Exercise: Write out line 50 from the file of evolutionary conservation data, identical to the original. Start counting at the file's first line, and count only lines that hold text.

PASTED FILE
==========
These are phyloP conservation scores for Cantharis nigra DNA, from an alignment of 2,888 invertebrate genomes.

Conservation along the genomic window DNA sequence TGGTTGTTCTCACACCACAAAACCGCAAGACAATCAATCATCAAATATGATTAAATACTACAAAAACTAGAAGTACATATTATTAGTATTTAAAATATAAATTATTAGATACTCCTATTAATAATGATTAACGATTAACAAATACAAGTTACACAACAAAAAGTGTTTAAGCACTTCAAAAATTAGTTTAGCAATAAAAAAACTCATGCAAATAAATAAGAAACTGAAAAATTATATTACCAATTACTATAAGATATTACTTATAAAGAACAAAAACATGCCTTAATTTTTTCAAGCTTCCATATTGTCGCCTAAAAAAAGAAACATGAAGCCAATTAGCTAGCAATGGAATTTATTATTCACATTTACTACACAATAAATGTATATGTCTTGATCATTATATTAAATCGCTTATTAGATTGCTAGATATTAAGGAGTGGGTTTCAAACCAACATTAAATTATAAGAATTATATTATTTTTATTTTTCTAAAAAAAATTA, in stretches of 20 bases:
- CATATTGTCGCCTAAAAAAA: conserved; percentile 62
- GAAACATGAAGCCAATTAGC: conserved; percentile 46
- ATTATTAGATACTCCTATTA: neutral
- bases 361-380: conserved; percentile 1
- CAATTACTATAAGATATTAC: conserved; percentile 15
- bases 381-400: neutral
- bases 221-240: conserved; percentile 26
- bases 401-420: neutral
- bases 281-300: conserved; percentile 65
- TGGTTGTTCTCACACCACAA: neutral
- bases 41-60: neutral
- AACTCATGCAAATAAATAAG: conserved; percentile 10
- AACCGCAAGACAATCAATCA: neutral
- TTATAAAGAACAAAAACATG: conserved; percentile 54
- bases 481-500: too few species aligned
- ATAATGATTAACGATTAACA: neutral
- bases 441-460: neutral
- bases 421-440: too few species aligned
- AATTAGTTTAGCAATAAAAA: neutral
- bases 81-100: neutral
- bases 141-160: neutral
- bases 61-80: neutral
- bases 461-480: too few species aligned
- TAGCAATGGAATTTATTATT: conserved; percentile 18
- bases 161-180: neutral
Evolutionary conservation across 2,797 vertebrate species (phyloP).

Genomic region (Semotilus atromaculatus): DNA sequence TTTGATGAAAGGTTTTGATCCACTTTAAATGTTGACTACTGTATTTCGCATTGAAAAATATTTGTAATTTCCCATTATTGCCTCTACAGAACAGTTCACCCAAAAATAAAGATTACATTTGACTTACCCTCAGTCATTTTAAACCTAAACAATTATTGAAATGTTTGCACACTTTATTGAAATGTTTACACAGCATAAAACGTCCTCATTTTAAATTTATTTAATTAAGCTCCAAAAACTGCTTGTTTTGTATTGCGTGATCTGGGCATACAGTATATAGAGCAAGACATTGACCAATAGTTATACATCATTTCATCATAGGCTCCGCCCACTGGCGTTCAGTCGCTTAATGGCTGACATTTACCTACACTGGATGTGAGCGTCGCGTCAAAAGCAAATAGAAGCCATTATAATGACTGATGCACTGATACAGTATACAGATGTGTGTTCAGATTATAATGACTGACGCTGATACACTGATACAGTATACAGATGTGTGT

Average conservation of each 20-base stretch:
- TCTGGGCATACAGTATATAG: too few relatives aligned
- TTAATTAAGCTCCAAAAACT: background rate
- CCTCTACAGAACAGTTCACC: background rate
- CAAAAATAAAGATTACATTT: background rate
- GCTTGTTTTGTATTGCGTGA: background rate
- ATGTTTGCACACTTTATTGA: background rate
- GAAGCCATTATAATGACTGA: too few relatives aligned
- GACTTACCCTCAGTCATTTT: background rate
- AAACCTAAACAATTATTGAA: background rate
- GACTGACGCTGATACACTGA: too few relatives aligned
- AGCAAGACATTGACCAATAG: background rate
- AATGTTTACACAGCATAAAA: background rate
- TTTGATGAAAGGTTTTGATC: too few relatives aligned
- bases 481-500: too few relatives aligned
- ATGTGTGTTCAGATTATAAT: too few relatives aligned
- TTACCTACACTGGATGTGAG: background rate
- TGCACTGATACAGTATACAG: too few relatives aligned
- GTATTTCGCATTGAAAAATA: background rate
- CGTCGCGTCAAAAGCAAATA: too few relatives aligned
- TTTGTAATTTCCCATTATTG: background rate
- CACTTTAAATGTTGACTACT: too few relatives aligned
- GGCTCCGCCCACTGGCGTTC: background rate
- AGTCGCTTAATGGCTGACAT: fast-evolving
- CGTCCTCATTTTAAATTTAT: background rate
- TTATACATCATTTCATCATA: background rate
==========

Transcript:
- TTTGTAATTTCCCATTATTG: background rate